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Interview with Flip from FlipNomad

1. Can you start by giving us a little bit of background about yourself and your blog. How did you start traveling? When did you start blogging, and what did you expect readers to get out of it?

Hi to all the readers of A Couple Travelers, you can call me Flip, I’m the blogger behind FlipNomad. I was born and raised in Manila, Philippines. I used to work in a BPO (business process outsourcing) company in Manila and I decided to leave my job after I discovered the fun and crazy world of traveling.  My first trip outside my country was in 2007 where I celebrated my birthday with my friends in Singapore and Thailand. And on that trip, I met so many travelers and heard so many amazing adventure stories and I was instantly hooked.  And that’s the beginning of this phase of my life wherein I work for a year and quit and travel continuously for a few months.  This trip is the longest since I’ve been on the road for two years now (left last 2011).

I started blogging after I came back from my first solo backpacking trip which lasted for six months last 2009. I searched the internet about people who are traveling for a long time and read a lot about how they sustained themselves financially. And I came across the term digital nomad, location independent and bloggers. So yeah, I made a blog hoping that one day it would help me fund my travels and it did.

When I started making my blog I know that I’ll be writing a lot on how I’m making this traveling lifestyle a possibility for me. I’m from a third world country where wage is very low and where our passports could only get us in to a few countries. I write a lot about cheap ways to travel because I know that I’m not the only person who’s dreaming to see the world and experience a variety of cultures but has limited financial resources to support the dream. My readers can expect a lot of information about budget travel, off the beaten path destinations and of course, travel inspirations from other travelers and travel bloggers through my weekly Meet the Nomads interview segment.

Me in Tabo, India

2. Let’s talk experiences – what has been the best experience you’ve had on the road? The worst?

The best part of this experience is the entirety of it. Beyond the awesome tours, tasting delicious cuisines, meeting interesting and uber kind people, mind blowing landscape and unforgettable road trips, it has always been the freedom to not live a structured life that I enjoy the most in traveling. This traveling lifestyle enabled me to escape the old mentality that I have, to challenge myself to be a better person, wake up anytime I want, sleep anytime I want, eat and drink anything I want, go anywhere I want (only places that I can afford to go to though) and a lot more. It gave me so much time to DO THINGS I LIKE AND I LOVE EVERYDAY whereas in my previous life, I have to wait for the weekends before I can do those stuff and only if my boss approves my vacation leaves. Now I don’t wait for the approval of anyone anymore. Traveling changed my life and it’s one of the best things that has happened to me.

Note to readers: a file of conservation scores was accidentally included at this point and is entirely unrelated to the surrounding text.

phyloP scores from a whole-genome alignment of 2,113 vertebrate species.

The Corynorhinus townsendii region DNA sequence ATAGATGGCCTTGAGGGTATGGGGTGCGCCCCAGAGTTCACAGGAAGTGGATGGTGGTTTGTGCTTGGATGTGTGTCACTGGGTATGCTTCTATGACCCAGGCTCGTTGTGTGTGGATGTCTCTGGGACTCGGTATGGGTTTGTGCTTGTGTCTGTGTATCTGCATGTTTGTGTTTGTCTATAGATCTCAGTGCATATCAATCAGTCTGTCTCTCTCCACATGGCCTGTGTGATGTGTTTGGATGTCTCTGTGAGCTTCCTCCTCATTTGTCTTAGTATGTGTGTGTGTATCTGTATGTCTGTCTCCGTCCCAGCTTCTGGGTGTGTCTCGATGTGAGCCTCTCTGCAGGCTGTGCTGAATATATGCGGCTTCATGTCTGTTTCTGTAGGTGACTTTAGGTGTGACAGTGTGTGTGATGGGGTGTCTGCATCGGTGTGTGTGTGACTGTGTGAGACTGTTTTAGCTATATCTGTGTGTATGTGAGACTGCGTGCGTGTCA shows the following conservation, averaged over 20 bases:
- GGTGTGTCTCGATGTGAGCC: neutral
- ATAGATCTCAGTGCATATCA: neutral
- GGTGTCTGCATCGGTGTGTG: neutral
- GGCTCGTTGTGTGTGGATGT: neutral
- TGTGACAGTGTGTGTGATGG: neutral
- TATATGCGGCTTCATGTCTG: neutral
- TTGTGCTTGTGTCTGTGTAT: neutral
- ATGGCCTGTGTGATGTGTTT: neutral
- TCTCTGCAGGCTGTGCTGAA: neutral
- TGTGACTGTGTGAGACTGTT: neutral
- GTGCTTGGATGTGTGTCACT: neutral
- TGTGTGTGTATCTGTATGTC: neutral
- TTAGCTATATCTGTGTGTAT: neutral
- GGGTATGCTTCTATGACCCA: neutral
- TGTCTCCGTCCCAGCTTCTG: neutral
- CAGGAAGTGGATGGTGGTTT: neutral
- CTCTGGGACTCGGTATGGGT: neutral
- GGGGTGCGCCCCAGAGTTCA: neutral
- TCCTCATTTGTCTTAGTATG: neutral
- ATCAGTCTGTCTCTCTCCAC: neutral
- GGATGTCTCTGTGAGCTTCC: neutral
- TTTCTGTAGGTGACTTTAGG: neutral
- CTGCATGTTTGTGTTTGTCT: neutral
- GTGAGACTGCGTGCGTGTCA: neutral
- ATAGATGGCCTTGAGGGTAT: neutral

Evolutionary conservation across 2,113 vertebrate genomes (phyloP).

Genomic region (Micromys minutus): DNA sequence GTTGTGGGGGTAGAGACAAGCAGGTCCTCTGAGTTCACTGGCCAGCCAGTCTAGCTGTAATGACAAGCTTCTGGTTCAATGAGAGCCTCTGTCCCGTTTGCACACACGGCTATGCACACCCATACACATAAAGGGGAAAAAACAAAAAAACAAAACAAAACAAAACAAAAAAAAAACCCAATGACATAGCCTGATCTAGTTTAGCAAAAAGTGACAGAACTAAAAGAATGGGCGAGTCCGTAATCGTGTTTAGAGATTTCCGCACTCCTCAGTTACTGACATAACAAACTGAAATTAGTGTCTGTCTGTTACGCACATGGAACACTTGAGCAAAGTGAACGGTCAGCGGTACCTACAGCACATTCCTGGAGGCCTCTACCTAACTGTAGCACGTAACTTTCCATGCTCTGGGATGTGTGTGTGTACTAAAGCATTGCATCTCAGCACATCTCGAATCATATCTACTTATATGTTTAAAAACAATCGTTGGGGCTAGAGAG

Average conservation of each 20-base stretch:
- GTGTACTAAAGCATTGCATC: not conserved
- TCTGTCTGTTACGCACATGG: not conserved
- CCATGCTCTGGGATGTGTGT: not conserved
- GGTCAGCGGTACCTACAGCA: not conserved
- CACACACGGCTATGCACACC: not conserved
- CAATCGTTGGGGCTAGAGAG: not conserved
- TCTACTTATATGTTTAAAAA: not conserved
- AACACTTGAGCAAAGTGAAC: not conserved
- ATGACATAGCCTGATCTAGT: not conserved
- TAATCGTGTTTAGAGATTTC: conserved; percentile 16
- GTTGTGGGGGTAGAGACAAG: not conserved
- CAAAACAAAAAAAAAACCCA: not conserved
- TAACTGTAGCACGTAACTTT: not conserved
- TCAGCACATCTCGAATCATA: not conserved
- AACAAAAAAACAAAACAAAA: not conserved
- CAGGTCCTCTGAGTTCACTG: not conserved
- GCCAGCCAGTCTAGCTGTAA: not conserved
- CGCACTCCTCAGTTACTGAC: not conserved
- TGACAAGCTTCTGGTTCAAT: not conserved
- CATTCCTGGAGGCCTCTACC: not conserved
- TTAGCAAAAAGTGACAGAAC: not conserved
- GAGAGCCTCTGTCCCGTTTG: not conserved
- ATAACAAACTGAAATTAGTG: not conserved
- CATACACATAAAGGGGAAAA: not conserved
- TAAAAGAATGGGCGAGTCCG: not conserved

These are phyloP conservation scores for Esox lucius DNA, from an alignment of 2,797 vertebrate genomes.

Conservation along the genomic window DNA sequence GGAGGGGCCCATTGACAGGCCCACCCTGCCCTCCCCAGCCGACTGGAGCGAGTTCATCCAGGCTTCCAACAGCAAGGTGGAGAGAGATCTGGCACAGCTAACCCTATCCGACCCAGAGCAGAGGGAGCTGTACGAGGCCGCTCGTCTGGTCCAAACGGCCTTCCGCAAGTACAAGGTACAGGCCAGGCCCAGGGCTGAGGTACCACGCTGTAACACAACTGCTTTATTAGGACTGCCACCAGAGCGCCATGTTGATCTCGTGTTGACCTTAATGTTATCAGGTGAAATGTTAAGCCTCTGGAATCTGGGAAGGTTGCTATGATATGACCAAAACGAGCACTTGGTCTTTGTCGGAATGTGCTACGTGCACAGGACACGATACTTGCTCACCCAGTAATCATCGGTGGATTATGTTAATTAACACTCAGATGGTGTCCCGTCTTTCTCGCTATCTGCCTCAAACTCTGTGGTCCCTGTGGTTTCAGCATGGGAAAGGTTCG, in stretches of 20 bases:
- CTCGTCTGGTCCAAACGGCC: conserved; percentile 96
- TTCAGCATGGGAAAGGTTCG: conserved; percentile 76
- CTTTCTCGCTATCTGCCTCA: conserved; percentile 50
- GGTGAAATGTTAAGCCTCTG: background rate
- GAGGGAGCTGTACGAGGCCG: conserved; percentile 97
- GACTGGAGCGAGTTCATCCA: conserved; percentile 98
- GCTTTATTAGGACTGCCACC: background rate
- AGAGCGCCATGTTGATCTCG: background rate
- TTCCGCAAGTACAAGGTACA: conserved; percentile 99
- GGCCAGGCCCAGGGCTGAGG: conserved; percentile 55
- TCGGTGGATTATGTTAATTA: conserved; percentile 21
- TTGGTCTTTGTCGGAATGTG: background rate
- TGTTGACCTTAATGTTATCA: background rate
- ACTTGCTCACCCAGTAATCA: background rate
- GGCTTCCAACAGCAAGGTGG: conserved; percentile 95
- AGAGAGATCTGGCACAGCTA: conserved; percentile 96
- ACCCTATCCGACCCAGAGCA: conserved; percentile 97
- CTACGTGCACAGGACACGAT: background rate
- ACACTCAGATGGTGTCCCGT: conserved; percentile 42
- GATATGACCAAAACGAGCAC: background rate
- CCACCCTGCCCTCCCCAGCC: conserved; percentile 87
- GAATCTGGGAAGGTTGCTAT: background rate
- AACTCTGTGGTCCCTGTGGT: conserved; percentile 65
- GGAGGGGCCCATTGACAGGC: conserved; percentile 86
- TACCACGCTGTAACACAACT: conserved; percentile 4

The worst part in this nomadic lifestyle is just like what you have said in your previous post, it is trying to earn a living while traveling. It’ exhausting and sometimes frustrating.

Me in Spiti Valley, India

3. I read that you used to work in a call center. What was that experience like?

It was fun and a great learning experience. It helped me improve my communication skills and my dealings with people from different segments of society (race, economic status, age etc). The most challenging part was managing teams from multiple geographic locations (which also means different time zones). I didn’t have a fixed sleeping time. Sometimes I only sleep less than four hours a day because of multiple conference calls that I have to attend etc.

4. You primarily travel around Asia. Do you have any plans to travel to Europe, South America, etc?

As of now, I only travel in Asia since it’s the only place that I can afford to go to especially now that I’m a full time traveler/blogger and don’t have an employment income to support my travels. But prior to becoming a long term traveler, I’ve been to Europe and USA but not to travel though but just to do training and attend conferences.